The term artificial intelligence is now applied to such a wide range of applications these days, it’s difficult to know what AI truly is.
We hear that Google is using AI in search, Facebook uses it for facial recognition and Netflix is using AI to ‘conquer the world‘.
These examples are all very interesting, but they do leave many wondering what exactly AI is and how can they apply it, now, to their everyday marketing tasks?
To start things off, Ms. Kay wanted to make it clear what people mean when they talk about AI.
“Artificial intelligence (AI) is the ability for computers to perform tasks that, in the past, only humans could do.”
That is, AI is a technology which allows computers to conduct analysis, write copy and even serve customers. Additionally, unlike humans, computers can draw upon vast data resources which would be difficult, if not impossible, for people to explore while conducting these tasks.
So how exactly can AI be applied to marketing? Here are four main ways in which AI is being developed to handle tasks traditionally carried out by marketers.
1) Computer vision
While everyone is well-aware that computers have been able to take and store photos for decades, with AI, computers can start to make sense of the people and objects in the images.
So how does this help marketers? One example offered by Ms. Kay is that AI can be used to tag and classify images, making them more available to site searchers and web crawlers for SEO purposes.
Computer vision AI can also be used, as platform deep.social did, to categorize influencers according to their demographics, brand affinities, and interests.
2) Natural language generation (NLG)
Another exciting application of AI which is relevant to marketers is the steadily-improving ability of computers to convert data into conversational-style language.
One current example of this, available to all digital marketers, is Google Analytics (GA). Located in the ‘Analytics intelligence’ toolbar, GA reports, in English, noteworthy events. Insights include topics like ‘The bounce rate decreased on some landing pages’ and ‘More users returned to your site in December’.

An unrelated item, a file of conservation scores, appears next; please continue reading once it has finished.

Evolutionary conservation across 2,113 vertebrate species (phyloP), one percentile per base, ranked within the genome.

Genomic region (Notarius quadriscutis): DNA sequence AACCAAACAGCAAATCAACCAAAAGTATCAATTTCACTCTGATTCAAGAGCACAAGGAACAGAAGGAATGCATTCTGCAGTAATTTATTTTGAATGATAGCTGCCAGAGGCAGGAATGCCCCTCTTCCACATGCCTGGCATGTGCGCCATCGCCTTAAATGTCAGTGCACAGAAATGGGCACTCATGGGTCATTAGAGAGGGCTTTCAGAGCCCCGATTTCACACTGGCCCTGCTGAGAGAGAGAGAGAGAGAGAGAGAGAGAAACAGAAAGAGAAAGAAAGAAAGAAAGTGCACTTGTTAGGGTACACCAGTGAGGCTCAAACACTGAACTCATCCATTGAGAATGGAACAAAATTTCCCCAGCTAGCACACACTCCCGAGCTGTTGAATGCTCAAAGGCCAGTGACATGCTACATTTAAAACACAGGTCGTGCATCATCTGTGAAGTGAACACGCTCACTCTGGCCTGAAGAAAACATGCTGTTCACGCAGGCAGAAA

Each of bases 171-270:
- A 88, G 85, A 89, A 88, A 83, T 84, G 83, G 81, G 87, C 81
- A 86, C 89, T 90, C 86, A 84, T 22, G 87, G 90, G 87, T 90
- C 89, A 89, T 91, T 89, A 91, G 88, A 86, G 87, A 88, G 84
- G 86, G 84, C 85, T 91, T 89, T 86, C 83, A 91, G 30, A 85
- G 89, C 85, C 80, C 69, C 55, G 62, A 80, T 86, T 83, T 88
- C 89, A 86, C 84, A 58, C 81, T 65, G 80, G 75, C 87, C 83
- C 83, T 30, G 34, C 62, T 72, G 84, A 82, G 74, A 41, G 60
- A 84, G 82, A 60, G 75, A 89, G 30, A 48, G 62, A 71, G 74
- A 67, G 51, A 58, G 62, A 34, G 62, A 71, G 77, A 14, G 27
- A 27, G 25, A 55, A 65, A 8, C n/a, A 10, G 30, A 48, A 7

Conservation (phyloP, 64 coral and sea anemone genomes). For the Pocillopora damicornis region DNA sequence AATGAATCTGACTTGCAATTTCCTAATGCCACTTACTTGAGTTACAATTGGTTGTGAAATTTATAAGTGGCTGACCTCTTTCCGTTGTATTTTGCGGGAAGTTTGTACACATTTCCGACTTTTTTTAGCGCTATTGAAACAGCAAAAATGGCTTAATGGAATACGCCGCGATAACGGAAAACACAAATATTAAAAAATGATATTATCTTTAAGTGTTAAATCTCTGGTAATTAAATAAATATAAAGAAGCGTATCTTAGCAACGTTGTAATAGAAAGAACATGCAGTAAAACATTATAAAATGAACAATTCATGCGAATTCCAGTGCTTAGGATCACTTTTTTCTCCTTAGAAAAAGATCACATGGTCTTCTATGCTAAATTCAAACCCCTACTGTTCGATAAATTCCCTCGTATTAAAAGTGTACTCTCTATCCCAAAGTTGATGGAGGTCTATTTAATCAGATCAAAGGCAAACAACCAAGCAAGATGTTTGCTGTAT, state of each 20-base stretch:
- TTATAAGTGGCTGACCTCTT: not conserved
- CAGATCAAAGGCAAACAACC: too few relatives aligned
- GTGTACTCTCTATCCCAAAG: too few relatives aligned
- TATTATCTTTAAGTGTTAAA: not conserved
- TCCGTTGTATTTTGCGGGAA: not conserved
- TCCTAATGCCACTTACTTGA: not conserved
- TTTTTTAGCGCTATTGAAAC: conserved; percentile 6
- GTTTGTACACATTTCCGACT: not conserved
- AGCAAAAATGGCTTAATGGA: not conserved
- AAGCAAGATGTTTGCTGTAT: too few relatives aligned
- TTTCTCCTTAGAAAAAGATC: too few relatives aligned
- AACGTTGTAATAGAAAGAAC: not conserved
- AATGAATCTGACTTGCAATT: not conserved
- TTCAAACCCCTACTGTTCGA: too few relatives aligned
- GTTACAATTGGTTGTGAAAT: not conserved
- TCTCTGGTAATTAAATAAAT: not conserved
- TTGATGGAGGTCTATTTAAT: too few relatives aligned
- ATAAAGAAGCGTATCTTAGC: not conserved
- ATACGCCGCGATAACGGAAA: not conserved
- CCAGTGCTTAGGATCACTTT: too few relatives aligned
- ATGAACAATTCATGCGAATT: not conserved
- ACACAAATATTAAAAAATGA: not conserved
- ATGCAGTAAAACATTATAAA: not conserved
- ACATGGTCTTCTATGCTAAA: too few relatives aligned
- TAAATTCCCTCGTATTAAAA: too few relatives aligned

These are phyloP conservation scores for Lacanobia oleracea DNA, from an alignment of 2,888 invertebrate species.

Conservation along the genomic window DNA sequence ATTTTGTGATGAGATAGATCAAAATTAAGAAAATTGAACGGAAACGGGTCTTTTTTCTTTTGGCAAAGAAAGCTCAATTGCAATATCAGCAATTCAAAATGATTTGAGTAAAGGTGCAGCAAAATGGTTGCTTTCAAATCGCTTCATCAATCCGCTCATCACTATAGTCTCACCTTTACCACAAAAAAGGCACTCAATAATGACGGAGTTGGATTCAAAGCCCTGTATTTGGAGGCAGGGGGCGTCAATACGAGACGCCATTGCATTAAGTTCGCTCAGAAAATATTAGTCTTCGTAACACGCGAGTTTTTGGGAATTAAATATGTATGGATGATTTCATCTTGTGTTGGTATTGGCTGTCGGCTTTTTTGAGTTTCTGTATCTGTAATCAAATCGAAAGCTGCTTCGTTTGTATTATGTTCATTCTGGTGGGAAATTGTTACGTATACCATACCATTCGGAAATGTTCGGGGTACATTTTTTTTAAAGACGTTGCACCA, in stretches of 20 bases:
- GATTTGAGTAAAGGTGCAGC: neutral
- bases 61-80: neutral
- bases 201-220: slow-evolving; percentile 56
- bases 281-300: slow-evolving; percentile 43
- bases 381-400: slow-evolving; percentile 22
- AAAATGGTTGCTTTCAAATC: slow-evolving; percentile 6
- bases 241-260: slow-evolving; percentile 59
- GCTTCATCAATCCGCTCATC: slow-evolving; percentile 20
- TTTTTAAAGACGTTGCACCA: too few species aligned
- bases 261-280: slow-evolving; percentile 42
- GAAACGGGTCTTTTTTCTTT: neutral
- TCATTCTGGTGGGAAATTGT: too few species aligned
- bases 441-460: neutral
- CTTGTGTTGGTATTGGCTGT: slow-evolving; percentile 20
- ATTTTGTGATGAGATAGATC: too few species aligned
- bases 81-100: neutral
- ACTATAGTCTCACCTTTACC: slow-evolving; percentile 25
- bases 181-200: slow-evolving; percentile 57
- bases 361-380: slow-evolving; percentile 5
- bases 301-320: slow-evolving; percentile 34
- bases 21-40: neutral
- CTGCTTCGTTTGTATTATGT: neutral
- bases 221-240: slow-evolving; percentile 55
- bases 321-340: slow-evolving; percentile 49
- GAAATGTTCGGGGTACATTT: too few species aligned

The company Narrative Science also provides a service, Quill Engage, which takes GA data as an input and produces natural language as an output. Quill Engage, however, offers information which marketers can easily cut-and-paste into a weekly management update, saving hours of time and effort.
Another company using NLG to help marketers is Automated Insights whose Wordsmith product helps generate engaging, unique copy for product descriptions and categories at scale.
Finally, NLG can also be used to increase a marketer’s creative output.
3) Conversational chatbots
While AI-based assistance, or chatbots, may have fallen out of the spotlight lately, marketers are urged to take another look at their potential.
In Singapore, over 100,000 commuters are now plugged into the ‘Bus Uncle‘ platform which offers bus arrival times via Facebook Messenger. Bus Uncle accepts natural language questions (‘when will the 198 get here?’), asks English follow-up questions (‘where are you?’) and responds using amusingly colloquial ‘Singlish’ (‘7 mins go make soft boil egg’).
4) Personality insights
A relatively new AI application, also useful for marketers, is the analysis of publicly-available social media and blog posts, resulting in personality profiles of the writers.
Frrole.ai has commercialized this technology to provide brands with audience intelligence and make suggestions to customer service teams about how best to respond to people based on the language they use on social media.
IBM Watson Developer Cloud, too, offers AI-generated personality insights through analyzing Tweets – which marketers can try out themselves at the IBM Watson website.
Leveraging this technology can help marketers both identify characteristics of their customer base as well as improve customer service.
Finally, here are a few examples of how AI technologies could be combined to offer powerful services which would be difficult for humans to emulate.
Chatbot + Personality insights
- A chatbot which identifies clients who are using atypical ‘unhappy’ language and redirect conversations to customer service personnel.
Chatbot + computer vision
- A chatbot which can take photos as chat instead of making people type in details, such as a product SKU or a loyalty card ID.
Personality insights + natural language + chatbot
- A chatbot which can change the language it uses depending on the personality of the person it is chatting too.
With the technology innovations now available, the possibilities of harnessing AI for marketing, she concluded, are endless. It is up to marketers now to explore the AI universe and find which solutions are best suited for their brand.